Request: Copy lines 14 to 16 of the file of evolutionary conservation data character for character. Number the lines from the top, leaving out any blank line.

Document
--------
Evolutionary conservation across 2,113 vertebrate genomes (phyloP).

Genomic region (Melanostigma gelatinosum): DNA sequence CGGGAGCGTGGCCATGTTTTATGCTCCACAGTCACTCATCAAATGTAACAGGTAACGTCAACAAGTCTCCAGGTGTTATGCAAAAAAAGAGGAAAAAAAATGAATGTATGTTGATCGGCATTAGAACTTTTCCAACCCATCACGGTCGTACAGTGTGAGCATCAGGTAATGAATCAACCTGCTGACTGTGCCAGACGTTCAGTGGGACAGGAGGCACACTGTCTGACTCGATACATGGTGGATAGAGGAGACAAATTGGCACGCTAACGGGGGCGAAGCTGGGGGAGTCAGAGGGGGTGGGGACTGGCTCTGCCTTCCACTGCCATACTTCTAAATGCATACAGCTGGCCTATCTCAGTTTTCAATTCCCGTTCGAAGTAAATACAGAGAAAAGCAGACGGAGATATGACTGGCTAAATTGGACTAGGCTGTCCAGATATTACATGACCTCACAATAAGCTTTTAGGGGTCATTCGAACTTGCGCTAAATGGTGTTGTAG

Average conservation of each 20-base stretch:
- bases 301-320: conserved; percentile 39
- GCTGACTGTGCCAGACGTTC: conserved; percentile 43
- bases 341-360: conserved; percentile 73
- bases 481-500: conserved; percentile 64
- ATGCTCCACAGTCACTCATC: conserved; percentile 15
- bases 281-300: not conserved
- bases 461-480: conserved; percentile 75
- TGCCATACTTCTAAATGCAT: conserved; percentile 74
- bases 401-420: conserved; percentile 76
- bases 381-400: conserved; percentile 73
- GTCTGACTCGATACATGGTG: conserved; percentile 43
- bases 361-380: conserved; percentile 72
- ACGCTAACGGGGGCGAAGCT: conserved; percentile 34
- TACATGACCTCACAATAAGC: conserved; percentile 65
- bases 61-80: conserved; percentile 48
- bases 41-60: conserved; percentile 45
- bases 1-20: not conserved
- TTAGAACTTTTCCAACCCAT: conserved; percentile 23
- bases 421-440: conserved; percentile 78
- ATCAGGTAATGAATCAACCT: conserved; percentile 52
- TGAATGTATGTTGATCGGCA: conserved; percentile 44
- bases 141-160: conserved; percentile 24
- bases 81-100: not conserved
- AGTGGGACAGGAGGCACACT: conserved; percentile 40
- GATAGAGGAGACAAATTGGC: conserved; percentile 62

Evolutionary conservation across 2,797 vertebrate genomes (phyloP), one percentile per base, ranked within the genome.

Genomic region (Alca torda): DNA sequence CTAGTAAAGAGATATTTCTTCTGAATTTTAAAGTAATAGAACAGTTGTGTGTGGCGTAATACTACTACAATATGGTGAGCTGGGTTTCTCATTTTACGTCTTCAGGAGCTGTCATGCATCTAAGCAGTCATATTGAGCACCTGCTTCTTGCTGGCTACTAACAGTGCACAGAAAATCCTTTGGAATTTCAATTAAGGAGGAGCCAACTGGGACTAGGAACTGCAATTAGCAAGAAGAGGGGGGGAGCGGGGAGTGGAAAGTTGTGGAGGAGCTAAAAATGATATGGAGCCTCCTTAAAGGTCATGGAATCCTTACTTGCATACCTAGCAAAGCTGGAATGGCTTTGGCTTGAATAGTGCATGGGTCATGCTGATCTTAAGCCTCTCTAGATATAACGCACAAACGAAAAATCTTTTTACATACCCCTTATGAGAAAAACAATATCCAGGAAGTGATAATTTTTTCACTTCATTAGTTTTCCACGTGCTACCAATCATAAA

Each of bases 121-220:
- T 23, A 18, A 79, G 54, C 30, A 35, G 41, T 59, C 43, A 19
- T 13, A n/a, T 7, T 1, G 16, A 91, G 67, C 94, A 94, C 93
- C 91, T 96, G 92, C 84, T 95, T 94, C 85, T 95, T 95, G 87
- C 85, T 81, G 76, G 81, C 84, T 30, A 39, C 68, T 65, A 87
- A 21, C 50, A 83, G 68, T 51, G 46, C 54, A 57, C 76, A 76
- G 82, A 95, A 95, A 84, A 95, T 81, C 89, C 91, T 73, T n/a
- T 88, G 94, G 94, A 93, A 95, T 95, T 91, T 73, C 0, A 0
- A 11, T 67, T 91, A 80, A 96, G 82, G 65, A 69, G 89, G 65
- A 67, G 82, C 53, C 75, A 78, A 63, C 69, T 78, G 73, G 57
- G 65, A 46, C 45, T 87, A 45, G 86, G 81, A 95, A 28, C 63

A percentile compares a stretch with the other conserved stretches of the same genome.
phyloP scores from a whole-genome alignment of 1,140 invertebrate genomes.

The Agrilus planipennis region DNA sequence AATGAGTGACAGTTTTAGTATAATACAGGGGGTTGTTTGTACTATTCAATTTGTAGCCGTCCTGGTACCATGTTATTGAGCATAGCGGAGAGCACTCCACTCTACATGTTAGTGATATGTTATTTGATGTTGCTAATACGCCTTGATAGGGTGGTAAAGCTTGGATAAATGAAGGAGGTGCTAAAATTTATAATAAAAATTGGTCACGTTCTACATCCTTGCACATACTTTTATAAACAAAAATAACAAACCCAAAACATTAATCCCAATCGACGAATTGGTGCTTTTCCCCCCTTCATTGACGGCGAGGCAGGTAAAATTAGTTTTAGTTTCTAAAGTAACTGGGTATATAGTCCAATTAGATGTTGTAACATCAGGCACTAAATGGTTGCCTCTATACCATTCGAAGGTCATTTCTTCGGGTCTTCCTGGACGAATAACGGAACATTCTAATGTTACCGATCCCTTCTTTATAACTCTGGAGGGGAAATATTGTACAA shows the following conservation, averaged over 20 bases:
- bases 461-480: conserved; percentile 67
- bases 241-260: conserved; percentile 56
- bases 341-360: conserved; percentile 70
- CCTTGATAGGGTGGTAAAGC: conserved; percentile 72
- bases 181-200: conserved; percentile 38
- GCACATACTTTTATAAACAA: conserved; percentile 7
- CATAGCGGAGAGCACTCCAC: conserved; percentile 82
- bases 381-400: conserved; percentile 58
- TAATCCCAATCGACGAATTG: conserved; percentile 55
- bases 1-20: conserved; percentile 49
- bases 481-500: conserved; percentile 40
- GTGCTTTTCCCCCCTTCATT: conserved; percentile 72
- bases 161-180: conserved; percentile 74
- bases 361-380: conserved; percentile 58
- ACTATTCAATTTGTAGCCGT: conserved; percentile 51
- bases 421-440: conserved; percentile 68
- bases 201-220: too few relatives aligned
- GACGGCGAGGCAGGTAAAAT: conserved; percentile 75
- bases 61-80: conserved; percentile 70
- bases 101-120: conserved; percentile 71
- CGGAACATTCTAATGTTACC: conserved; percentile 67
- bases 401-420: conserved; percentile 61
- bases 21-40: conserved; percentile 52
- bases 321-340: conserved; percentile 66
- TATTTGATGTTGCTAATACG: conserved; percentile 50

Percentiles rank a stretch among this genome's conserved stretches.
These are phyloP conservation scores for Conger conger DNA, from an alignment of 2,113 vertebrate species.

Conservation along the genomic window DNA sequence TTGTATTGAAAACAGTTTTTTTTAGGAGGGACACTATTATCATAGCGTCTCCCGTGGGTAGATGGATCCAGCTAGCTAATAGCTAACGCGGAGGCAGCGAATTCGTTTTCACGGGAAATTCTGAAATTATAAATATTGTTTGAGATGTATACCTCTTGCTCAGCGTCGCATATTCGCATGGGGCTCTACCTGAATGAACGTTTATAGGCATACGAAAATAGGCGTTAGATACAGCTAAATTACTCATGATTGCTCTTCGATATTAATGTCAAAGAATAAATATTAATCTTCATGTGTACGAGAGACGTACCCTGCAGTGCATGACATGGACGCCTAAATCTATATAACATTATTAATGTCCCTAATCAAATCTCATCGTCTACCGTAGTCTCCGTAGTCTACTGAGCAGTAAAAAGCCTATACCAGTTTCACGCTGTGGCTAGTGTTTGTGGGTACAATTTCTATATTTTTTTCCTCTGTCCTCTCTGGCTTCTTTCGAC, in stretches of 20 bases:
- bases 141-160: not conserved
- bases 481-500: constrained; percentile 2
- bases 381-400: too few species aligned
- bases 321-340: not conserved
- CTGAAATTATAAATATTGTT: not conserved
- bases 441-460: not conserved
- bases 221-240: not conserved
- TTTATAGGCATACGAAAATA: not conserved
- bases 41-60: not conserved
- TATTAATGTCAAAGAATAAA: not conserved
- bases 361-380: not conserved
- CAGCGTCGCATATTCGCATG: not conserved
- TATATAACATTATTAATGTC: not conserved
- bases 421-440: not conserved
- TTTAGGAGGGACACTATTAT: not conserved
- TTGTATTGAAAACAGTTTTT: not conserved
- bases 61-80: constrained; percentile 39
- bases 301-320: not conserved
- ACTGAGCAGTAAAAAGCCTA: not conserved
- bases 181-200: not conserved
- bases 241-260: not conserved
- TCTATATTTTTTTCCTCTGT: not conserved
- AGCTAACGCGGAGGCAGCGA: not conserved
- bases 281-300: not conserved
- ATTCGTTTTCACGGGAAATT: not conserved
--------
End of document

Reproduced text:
- GTCTGACTCGATACATGGTG: conserved; percentile 43
- bases 361-380: conserved; percentile 72
- ACGCTAACGGGGGCGAAGCT: conserved; percentile 34